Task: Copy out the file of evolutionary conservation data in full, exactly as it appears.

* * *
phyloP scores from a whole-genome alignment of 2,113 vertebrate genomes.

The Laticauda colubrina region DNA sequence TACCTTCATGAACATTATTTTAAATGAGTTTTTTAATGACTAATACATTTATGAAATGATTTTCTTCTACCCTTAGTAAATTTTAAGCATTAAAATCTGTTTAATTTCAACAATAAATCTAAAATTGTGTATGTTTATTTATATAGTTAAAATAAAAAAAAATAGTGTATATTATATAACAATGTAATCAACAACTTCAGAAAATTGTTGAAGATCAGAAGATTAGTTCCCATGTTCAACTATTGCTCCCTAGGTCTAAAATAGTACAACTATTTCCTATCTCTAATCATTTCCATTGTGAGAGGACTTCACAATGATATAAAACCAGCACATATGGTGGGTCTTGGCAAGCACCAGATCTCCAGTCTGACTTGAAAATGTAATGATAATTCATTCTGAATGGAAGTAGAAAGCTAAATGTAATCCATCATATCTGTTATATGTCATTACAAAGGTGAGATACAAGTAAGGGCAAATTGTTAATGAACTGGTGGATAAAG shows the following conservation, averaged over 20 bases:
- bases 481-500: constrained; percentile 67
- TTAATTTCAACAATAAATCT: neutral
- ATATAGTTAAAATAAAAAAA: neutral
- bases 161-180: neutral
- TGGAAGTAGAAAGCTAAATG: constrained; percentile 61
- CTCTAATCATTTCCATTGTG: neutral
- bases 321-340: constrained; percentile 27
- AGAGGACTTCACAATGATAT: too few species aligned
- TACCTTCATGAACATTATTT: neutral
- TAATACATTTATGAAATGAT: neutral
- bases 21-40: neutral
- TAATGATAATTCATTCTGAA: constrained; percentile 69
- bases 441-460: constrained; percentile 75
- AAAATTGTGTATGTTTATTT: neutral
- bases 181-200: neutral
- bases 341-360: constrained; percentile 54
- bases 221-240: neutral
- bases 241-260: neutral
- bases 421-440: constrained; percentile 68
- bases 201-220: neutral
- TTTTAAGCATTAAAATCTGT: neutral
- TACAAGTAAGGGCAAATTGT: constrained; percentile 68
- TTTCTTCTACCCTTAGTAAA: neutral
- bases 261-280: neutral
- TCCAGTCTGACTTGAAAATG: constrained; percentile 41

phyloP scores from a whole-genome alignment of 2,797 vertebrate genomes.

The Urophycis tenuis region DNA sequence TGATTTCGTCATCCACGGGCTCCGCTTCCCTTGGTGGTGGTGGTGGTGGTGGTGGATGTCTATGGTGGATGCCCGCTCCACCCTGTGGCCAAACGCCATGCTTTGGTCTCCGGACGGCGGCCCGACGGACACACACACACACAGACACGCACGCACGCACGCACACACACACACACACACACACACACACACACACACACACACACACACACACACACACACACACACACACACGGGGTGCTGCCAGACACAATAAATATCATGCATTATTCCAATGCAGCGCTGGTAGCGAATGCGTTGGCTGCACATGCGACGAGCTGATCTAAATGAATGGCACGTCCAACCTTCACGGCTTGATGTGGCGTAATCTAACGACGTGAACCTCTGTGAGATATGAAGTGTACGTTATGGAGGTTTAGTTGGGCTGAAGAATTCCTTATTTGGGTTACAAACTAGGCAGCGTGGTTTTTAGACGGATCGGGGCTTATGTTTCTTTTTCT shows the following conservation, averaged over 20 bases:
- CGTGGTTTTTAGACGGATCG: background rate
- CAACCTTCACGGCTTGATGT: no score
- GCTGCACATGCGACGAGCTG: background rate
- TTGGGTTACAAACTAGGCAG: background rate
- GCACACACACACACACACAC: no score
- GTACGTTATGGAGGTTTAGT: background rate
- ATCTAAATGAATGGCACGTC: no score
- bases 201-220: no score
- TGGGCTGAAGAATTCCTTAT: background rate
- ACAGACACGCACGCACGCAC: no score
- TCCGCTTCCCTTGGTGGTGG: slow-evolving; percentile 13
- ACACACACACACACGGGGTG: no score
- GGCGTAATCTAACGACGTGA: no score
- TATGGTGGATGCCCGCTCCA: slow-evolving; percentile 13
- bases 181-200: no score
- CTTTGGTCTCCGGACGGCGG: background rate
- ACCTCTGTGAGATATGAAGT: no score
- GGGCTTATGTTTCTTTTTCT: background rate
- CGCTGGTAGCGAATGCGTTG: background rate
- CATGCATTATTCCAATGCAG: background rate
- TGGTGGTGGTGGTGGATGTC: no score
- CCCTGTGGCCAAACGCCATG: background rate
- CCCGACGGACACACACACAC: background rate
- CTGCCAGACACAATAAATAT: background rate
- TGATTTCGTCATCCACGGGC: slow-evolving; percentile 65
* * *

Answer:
phyloP scores from a whole-genome alignment of 2,113 vertebrate genomes.

The Laticauda colubrina region DNA sequence TACCTTCATGAACATTATTTTAAATGAGTTTTTTAATGACTAATACATTTATGAAATGATTTTCTTCTACCCTTAGTAAATTTTAAGCATTAAAATCTGTTTAATTTCAACAATAAATCTAAAATTGTGTATGTTTATTTATATAGTTAAAATAAAAAAAAATAGTGTATATTATATAACAATGTAATCAACAACTTCAGAAAATTGTTGAAGATCAGAAGATTAGTTCCCATGTTCAACTATTGCTCCCTAGGTCTAAAATAGTACAACTATTTCCTATCTCTAATCATTTCCATTGTGAGAGGACTTCACAATGATATAAAACCAGCACATATGGTGGGTCTTGGCAAGCACCAGATCTCCAGTCTGACTTGAAAATGTAATGATAATTCATTCTGAATGGAAGTAGAAAGCTAAATGTAATCCATCATATCTGTTATATGTCATTACAAAGGTGAGATACAAGTAAGGGCAAATTGTTAATGAACTGGTGGATAAAG shows the following conservation, averaged over 20 bases:
- bases 481-500: constrained; percentile 67
- TTAATTTCAACAATAAATCT: neutral
- ATATAGTTAAAATAAAAAAA: neutral
- bases 161-180: neutral
- TGGAAGTAGAAAGCTAAATG: constrained; percentile 61
- CTCTAATCATTTCCATTGTG: neutral
- bases 321-340: constrained; percentile 27
- AGAGGACTTCACAATGATAT: too few species aligned
- TACCTTCATGAACATTATTT: neutral
- TAATACATTTATGAAATGAT: neutral
- bases 21-40: neutral
- TAATGATAATTCATTCTGAA: constrained; percentile 69
- bases 441-460: constrained; percentile 75
- AAAATTGTGTATGTTTATTT: neutral
- bases 181-200: neutral
- bases 341-360: constrained; percentile 54
- bases 221-240: neutral
- bases 241-260: neutral
- bases 421-440: constrained; percentile 68
- bases 201-220: neutral
- TTTTAAGCATTAAAATCTGT: neutral
- TACAAGTAAGGGCAAATTGT: constrained; percentile 68
- TTTCTTCTACCCTTAGTAAA: neutral
- bases 261-280: neutral
- TCCAGTCTGACTTGAAAATG: constrained; percentile 41

phyloP scores from a whole-genome alignment of 2,797 vertebrate genomes.

The Urophycis tenuis region DNA sequence TGATTTCGTCATCCACGGGCTCCGCTTCCCTTGGTGGTGGTGGTGGTGGTGGTGGATGTCTATGGTGGATGCCCGCTCCACCCTGTGGCCAAACGCCATGCTTTGGTCTCCGGACGGCGGCCCGACGGACACACACACACACAGACACGCACGCACGCACGCACACACACACACACACACACACACACACACACACACACACACACACACACACACACACACACACACACACACGGGGTGCTGCCAGACACAATAAATATCATGCATTATTCCAATGCAGCGCTGGTAGCGAATGCGTTGGCTGCACATGCGACGAGCTGATCTAAATGAATGGCACGTCCAACCTTCACGGCTTGATGTGGCGTAATCTAACGACGTGAACCTCTGTGAGATATGAAGTGTACGTTATGGAGGTTTAGTTGGGCTGAAGAATTCCTTATTTGGGTTACAAACTAGGCAGCGTGGTTTTTAGACGGATCGGGGCTTATGTTTCTTTTTCT shows the following conservation, averaged over 20 bases:
- CGTGGTTTTTAGACGGATCG: background rate
- CAACCTTCACGGCTTGATGT: no score
- GCTGCACATGCGACGAGCTG: background rate
- TTGGGTTACAAACTAGGCAG: background rate
- GCACACACACACACACACAC: no score
- GTACGTTATGGAGGTTTAGT: background rate
- ATCTAAATGAATGGCACGTC: no score
- bases 201-220: no score
- TGGGCTGAAGAATTCCTTAT: background rate
- ACAGACACGCACGCACGCAC: no score
- TCCGCTTCCCTTGGTGGTGG: slow-evolving; percentile 13
- ACACACACACACACGGGGTG: no score
- GGCGTAATCTAACGACGTGA: no score
- TATGGTGGATGCCCGCTCCA: slow-evolving; percentile 13
- bases 181-200: no score
- CTTTGGTCTCCGGACGGCGG: background rate
- ACCTCTGTGAGATATGAAGT: no score
- GGGCTTATGTTTCTTTTTCT: background rate
- CGCTGGTAGCGAATGCGTTG: background rate
- CATGCATTATTCCAATGCAG: background rate
- TGGTGGTGGTGGTGGATGTC: no score
- CCCTGTGGCCAAACGCCATG: background rate
- CCCGACGGACACACACACAC: background rate
- CTGCCAGACACAATAAATAT: background rate
- TGATTTCGTCATCCACGGGC: slow-evolving; percentile 65